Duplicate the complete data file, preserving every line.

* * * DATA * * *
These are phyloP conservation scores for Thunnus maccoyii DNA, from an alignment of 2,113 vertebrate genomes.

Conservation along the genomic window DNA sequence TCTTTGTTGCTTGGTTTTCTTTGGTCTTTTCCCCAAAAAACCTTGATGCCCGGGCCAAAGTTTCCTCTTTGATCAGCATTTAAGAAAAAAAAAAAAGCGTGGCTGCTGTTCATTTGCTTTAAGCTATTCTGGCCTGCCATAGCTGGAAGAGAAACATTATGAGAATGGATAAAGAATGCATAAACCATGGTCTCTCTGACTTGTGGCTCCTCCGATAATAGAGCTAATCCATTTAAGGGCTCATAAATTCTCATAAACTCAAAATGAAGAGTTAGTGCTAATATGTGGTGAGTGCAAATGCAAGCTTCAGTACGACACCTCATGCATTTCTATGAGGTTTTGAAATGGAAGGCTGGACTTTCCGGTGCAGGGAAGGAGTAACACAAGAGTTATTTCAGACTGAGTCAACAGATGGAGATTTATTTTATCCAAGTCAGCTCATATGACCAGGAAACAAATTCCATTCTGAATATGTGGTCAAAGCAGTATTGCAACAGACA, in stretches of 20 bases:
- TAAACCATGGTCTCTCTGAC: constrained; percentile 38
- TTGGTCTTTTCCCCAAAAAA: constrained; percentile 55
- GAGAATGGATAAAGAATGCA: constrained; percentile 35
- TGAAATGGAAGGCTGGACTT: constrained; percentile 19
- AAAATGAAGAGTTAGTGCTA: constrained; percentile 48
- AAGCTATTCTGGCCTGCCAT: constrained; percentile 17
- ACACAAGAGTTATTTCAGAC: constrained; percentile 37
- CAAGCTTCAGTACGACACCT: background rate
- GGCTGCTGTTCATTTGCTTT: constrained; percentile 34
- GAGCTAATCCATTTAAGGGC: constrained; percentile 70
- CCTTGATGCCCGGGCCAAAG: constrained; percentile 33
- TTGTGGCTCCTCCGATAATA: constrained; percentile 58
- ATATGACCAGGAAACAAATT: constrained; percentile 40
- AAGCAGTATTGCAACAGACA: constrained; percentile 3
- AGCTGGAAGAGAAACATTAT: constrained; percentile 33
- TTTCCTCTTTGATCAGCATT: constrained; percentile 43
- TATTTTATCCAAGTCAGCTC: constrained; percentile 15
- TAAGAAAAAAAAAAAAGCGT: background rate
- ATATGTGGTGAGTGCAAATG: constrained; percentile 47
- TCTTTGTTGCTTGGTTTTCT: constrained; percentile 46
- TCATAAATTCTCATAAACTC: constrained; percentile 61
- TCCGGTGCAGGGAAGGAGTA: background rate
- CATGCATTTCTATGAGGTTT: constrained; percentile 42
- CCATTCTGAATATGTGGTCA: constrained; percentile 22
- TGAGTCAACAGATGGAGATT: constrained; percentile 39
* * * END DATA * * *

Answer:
These are phyloP conservation scores for Thunnus maccoyii DNA, from an alignment of 2,113 vertebrate genomes.

Conservation along the genomic window DNA sequence TCTTTGTTGCTTGGTTTTCTTTGGTCTTTTCCCCAAAAAACCTTGATGCCCGGGCCAAAGTTTCCTCTTTGATCAGCATTTAAGAAAAAAAAAAAAGCGTGGCTGCTGTTCATTTGCTTTAAGCTATTCTGGCCTGCCATAGCTGGAAGAGAAACATTATGAGAATGGATAAAGAATGCATAAACCATGGTCTCTCTGACTTGTGGCTCCTCCGATAATAGAGCTAATCCATTTAAGGGCTCATAAATTCTCATAAACTCAAAATGAAGAGTTAGTGCTAATATGTGGTGAGTGCAAATGCAAGCTTCAGTACGACACCTCATGCATTTCTATGAGGTTTTGAAATGGAAGGCTGGACTTTCCGGTGCAGGGAAGGAGTAACACAAGAGTTATTTCAGACTGAGTCAACAGATGGAGATTTATTTTATCCAAGTCAGCTCATATGACCAGGAAACAAATTCCATTCTGAATATGTGGTCAAAGCAGTATTGCAACAGACA, in stretches of 20 bases:
- TAAACCATGGTCTCTCTGAC: constrained; percentile 38
- TTGGTCTTTTCCCCAAAAAA: constrained; percentile 55
- GAGAATGGATAAAGAATGCA: constrained; percentile 35
- TGAAATGGAAGGCTGGACTT: constrained; percentile 19
- AAAATGAAGAGTTAGTGCTA: constrained; percentile 48
- AAGCTATTCTGGCCTGCCAT: constrained; percentile 17
- ACACAAGAGTTATTTCAGAC: constrained; percentile 37
- CAAGCTTCAGTACGACACCT: background rate
- GGCTGCTGTTCATTTGCTTT: constrained; percentile 34
- GAGCTAATCCATTTAAGGGC: constrained; percentile 70
- CCTTGATGCCCGGGCCAAAG: constrained; percentile 33
- TTGTGGCTCCTCCGATAATA: constrained; percentile 58
- ATATGACCAGGAAACAAATT: constrained; percentile 40
- AAGCAGTATTGCAACAGACA: constrained; percentile 3
- AGCTGGAAGAGAAACATTAT: constrained; percentile 33
- TTTCCTCTTTGATCAGCATT: constrained; percentile 43
- TATTTTATCCAAGTCAGCTC: constrained; percentile 15
- TAAGAAAAAAAAAAAAGCGT: background rate
- ATATGTGGTGAGTGCAAATG: constrained; percentile 47
- TCTTTGTTGCTTGGTTTTCT: constrained; percentile 46
- TCATAAATTCTCATAAACTC: constrained; percentile 61
- TCCGGTGCAGGGAAGGAGTA: background rate
- CATGCATTTCTATGAGGTTT: constrained; percentile 42
- CCATTCTGAATATGTGGTCA: constrained; percentile 22
- TGAGTCAACAGATGGAGATT: constrained; percentile 39